In 2022, the City told The Pointer it had no other funding applications in the pipeline related to expanding green transit infrastructure. The City did not mention any other avenues for funding in its most recent communications.

Any grant application would require the City to come up with its own local share to be matched by Ottawa. After years of consecutive tax freezes forced by Brown, Brampton has been left with few financial options to fund a local share contribution for critical projects.

While Brown has claimed Brampton is a leader in the clean transit transition, the only action that has been taken was the pilot program, which was initiated by the federal government when the previous mayor, Linda Jeffrey, signed onto the test plan. Meanwhile cities such as Mississauga, Vancouver and Montreal (which purchased its first hybrid electric buses in 2013) are years ahead of Brampton.

In May 2023, the federal government and Quebec jointly announced the procurement of 1,229 electric buses at a total cost of $2.1 billion. Ottawa's contribution was $780 million, while Quebec is spending $1.1 billion. The remaining $234 million is being split among the 10 municipalities that will receive these buses for their fleets.

A total of 607 will be given to the City of Montreal. In 2025, the City is set to receive 46 new electric buses and an additional 140 per year starting in 2026. This will allow the City to reach its target of having a fully electrified fleet by 2040.

While the Ontario government does not appear to be as eager as Quebec to match these transformational investments, Mississauga has received accolades for its efforts to green its transit system. By the end of the year, nearly 60 percent of the City’s MiWay transit system will be hybrid electric. The latest procurement of 82 hybrid electric buses came with the price tag of $85 million.

In 2022, Mississauga was approved under the federal Bus Replacement Program which will provide the funds necessary for MiWay to purchase 358 hybrid electric buses between 2022 and 2027.

For Mississauga to receive the allotted $339 million in federal transit funding and $282.5 million through the public transit stream of Ottawa’s Investing in Canada Infrastructure Plan, Mississauga was required to contribute $226 million, or 26.7 percent.

For years, residents have been waiting for the same kind of transit investment from the City of Brampton, as ridership demand is not being met with investments to grow the system at the same pace.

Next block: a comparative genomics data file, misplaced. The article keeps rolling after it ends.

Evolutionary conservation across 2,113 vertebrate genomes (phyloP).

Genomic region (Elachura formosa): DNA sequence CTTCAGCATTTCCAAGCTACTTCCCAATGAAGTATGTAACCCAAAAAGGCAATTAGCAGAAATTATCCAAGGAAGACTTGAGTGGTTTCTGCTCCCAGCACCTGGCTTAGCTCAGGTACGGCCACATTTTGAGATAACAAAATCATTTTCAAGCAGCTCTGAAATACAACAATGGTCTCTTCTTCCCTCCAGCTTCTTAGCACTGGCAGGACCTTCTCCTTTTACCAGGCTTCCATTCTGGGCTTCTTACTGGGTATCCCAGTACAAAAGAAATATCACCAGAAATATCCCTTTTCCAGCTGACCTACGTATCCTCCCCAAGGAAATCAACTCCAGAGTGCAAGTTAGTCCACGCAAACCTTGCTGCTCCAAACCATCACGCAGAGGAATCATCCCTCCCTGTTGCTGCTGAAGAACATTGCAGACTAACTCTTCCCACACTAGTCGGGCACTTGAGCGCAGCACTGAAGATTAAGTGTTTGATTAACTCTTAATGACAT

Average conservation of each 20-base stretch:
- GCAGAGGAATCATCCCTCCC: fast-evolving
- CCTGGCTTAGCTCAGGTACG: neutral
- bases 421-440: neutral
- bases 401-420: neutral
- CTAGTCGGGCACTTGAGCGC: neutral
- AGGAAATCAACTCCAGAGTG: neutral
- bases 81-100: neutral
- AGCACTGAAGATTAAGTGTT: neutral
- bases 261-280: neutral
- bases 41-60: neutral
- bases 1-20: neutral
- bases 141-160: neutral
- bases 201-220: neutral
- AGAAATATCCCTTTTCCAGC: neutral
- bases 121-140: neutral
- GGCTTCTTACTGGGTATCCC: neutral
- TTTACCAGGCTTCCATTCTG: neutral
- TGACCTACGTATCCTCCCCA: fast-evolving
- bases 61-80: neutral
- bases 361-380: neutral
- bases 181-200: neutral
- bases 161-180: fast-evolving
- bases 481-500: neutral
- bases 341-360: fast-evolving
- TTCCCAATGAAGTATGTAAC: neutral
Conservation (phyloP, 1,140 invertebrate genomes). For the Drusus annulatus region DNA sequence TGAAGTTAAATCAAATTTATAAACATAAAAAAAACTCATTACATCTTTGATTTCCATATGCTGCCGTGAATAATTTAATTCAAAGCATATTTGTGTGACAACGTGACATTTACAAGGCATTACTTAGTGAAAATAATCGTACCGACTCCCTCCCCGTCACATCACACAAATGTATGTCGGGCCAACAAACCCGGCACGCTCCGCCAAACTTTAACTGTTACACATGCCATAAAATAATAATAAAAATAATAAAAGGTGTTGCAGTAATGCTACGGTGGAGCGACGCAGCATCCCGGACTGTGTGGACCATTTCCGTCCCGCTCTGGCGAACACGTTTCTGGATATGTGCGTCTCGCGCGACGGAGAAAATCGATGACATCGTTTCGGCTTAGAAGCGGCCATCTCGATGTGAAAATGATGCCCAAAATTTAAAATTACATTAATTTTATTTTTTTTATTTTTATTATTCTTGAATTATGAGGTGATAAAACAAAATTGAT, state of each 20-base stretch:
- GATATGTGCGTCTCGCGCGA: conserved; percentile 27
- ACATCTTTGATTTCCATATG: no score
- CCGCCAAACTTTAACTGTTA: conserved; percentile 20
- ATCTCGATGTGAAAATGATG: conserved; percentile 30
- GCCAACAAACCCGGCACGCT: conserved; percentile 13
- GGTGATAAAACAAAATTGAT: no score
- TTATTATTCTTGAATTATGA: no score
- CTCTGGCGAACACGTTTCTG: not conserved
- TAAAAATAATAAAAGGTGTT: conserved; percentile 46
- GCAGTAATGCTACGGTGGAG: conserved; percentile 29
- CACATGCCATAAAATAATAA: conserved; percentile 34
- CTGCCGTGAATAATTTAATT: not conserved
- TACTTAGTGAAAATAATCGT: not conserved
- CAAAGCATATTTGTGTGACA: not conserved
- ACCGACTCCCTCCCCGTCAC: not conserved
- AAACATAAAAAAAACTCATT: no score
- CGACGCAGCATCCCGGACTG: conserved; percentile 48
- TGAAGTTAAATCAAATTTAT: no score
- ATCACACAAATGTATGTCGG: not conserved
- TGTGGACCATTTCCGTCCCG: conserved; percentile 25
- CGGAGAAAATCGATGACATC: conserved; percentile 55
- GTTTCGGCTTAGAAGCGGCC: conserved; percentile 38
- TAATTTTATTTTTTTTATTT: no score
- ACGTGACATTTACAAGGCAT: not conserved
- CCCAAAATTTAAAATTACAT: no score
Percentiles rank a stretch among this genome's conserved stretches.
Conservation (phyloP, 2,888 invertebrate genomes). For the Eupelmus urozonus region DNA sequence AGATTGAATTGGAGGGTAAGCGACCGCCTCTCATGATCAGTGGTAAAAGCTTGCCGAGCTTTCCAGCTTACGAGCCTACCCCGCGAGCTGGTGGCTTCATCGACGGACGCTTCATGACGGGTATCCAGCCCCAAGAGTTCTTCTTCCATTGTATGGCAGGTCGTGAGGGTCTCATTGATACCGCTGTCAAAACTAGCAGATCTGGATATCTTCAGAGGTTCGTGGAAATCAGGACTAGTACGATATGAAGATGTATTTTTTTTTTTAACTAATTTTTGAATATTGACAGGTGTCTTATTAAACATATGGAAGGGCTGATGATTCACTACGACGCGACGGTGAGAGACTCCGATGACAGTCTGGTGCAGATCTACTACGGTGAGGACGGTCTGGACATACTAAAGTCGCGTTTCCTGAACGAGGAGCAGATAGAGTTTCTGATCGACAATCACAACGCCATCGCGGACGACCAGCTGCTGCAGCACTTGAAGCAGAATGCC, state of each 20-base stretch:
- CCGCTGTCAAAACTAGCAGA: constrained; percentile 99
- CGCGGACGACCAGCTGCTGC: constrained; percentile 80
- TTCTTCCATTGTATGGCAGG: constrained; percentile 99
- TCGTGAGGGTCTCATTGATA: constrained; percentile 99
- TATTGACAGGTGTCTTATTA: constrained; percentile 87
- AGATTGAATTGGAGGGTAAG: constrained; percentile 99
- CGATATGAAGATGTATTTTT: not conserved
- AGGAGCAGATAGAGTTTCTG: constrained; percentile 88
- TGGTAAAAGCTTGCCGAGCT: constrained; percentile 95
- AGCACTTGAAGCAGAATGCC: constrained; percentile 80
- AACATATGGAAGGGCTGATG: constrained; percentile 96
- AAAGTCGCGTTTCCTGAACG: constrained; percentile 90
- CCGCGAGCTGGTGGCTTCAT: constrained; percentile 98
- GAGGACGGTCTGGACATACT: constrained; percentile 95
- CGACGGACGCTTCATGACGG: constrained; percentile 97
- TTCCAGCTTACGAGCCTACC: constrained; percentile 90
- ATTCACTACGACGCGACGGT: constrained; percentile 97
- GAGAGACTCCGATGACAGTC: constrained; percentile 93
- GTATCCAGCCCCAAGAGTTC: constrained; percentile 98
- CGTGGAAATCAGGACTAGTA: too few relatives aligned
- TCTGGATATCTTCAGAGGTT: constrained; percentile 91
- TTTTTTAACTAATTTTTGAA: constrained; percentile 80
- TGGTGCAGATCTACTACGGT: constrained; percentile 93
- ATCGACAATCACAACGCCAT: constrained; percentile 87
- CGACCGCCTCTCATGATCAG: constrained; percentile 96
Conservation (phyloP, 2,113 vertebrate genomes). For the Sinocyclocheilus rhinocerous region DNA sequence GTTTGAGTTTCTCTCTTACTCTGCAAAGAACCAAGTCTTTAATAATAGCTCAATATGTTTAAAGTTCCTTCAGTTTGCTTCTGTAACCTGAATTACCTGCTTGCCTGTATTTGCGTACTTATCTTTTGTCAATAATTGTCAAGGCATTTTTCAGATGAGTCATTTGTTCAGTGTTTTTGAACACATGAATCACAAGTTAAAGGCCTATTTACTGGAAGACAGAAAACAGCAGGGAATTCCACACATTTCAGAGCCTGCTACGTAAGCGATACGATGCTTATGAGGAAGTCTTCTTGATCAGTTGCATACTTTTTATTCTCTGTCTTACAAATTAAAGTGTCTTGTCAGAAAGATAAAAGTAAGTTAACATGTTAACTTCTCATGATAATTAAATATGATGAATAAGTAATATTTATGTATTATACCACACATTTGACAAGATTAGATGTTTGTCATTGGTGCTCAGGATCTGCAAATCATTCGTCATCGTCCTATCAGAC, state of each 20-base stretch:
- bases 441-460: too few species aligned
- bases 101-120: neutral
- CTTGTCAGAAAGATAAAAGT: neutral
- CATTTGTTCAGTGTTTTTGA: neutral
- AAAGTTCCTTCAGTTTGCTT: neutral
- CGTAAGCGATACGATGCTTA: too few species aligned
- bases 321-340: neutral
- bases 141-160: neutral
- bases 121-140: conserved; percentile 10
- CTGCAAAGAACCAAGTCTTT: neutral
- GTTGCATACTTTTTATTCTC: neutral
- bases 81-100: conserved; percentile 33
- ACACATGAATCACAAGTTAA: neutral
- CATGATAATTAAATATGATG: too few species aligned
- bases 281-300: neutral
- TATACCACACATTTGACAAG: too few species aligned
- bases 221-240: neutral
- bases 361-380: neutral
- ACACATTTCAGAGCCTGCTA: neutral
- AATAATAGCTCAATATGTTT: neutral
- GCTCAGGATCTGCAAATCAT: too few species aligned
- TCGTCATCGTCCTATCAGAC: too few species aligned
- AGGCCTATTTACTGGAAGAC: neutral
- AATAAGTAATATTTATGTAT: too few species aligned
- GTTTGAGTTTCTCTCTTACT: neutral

When the Route 1 bus arrives at Bramalea City Centre, heading west toward downtown, on a weekday afternoon, it is unlikely you will be able to find a seat. Cramped in the 12-metre bus, shoulder to shoulder with other riders, is the common experience. Brampton riders have complained of long bus delays, no shows and buses that cannot stop during busy periods due to the lack of space inside.

Moving residents around the city has not been prioritized during budget decisions, when Brown’s refusal to invest in the city has been supported by a slate of councillors since 2022 who refuse to challenge him.

The CUTRIC presentation showed elected officials the pathway to a clean, green transit future in Brampton. With Brown looking on, after years of ignoring desperately needed infrastructure projects across the city, Petrunic laid out the key questions.

“How expensive will it be, who’s going to pay for it all and can you do it by 2040 to get to your emissions goal?”

The answers, she said, are “big” and “expensive”.

Email: rachel.morgan@thepointer.com

Twitter: @rachelnadia_

At a time when vital public information is needed by everyone, The Pointer has taken down our paywall on all stories to ensure every resident of Brampton, Mississauga and Niagara has access to the facts. For those who are able, we encourage you to consider a subscription. This will help us report on important public interest issues the community needs to know about now more than ever. You can register for a 30-day free trial HERE. Thereafter, The Pointer will charge $10 a month and you can cancel any time right on the website. Thank you

Rachel Morgan, Local Journalism Initiative Reporter, The Pointer